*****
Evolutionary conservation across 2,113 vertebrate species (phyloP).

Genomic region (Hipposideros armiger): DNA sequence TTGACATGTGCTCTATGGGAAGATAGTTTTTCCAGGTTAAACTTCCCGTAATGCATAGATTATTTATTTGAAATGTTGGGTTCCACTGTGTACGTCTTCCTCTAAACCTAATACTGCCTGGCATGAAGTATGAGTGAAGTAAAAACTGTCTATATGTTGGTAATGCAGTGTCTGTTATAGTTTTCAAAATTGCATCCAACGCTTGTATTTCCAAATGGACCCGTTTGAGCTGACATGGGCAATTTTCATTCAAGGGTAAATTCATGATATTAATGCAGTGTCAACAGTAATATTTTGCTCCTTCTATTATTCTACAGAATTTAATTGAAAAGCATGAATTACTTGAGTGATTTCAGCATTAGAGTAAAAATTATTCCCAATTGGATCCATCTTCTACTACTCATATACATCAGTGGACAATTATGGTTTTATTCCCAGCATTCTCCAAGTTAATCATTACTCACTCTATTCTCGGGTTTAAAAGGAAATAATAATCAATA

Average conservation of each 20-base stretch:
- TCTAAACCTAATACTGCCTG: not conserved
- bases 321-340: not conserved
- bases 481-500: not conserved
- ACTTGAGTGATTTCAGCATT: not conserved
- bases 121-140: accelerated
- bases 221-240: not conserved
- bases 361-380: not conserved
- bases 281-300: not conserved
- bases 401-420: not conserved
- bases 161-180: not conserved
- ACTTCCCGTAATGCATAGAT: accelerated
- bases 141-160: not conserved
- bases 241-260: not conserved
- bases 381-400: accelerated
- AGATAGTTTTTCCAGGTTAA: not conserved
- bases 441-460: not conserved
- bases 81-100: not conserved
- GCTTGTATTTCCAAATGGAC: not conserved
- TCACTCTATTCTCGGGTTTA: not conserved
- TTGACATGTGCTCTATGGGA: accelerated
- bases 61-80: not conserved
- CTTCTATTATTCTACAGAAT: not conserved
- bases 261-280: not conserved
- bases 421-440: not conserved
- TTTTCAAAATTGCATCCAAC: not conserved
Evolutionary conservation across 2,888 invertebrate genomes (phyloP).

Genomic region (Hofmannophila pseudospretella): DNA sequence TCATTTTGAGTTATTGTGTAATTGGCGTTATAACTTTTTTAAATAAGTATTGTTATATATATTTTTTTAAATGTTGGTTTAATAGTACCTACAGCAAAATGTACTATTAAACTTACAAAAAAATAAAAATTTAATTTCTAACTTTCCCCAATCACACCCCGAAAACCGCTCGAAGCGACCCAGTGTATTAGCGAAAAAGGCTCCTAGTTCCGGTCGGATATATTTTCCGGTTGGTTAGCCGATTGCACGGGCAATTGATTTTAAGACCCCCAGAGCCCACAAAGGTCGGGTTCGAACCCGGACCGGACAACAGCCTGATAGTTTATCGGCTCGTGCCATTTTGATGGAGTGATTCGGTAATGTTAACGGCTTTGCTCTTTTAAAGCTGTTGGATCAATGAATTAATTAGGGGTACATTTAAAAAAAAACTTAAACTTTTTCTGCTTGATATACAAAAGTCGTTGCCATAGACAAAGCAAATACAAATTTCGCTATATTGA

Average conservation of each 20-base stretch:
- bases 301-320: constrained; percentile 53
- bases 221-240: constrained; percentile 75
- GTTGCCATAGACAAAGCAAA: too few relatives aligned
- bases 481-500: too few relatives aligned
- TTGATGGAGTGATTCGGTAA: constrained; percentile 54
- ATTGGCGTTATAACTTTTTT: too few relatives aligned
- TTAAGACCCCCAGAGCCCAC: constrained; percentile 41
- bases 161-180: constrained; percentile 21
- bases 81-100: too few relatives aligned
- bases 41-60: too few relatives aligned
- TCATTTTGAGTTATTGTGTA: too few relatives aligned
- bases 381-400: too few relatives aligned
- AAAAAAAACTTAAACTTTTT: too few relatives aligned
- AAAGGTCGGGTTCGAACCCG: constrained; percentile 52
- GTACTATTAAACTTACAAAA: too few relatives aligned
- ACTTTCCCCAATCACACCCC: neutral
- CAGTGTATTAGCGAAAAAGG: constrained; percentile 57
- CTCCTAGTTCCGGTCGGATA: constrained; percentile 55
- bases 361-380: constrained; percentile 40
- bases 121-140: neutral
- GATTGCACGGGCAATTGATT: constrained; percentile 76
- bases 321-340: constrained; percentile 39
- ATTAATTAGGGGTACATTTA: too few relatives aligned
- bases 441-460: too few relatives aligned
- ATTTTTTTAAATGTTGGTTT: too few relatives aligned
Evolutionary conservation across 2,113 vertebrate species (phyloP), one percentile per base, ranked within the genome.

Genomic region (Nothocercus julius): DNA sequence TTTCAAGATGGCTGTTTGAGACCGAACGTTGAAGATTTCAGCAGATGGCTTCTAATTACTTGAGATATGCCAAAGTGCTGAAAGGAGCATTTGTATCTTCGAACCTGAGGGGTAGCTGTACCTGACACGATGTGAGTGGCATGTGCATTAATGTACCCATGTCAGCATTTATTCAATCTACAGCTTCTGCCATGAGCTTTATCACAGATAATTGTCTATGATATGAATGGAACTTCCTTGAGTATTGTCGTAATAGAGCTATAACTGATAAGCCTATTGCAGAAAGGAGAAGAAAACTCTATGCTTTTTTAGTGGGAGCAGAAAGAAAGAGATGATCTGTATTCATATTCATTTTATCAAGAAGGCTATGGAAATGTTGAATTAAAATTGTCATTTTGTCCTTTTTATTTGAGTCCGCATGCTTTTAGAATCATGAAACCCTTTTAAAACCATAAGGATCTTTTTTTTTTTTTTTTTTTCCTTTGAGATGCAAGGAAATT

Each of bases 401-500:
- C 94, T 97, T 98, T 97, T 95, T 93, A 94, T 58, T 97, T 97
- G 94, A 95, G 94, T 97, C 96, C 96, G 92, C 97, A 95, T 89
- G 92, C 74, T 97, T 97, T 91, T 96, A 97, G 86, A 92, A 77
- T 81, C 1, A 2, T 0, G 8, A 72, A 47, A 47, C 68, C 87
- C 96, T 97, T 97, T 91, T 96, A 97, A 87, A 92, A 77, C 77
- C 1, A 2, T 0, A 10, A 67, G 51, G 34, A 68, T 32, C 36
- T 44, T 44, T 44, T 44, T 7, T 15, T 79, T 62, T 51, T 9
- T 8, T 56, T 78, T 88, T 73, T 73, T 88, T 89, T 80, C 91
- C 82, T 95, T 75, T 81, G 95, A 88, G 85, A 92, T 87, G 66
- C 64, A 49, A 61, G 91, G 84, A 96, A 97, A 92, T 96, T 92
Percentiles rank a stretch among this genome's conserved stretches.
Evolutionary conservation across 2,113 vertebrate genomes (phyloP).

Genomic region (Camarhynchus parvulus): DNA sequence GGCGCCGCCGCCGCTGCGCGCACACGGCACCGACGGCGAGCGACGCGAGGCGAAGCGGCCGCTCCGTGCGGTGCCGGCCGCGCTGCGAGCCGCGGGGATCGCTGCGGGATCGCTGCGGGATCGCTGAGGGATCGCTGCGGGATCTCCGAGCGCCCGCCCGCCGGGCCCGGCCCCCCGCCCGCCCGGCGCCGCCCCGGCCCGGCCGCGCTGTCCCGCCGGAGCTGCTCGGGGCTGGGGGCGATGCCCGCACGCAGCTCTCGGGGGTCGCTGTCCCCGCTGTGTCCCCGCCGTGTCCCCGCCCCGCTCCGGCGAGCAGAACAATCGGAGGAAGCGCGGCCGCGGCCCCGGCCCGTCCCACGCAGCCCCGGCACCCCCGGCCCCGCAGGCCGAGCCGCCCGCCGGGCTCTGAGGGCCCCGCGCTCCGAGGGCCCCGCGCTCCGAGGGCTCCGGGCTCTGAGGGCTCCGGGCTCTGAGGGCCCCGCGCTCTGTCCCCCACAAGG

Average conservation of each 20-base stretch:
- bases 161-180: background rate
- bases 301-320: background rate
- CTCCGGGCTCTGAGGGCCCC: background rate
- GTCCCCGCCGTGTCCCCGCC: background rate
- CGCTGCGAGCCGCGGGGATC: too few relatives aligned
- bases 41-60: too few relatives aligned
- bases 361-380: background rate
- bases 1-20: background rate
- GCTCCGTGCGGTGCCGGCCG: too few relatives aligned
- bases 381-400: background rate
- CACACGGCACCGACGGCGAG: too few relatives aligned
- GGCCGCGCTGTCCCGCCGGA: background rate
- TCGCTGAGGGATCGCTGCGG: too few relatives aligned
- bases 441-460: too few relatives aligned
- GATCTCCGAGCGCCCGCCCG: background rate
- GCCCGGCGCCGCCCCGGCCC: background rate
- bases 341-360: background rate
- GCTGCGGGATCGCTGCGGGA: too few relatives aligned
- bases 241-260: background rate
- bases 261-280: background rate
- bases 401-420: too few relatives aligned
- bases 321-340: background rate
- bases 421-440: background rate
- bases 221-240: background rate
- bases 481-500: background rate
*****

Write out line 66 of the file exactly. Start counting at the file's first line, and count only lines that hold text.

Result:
- T 44, T 44, T 44, T 44, T 7, T 15, T 79, T 62, T 51, T 9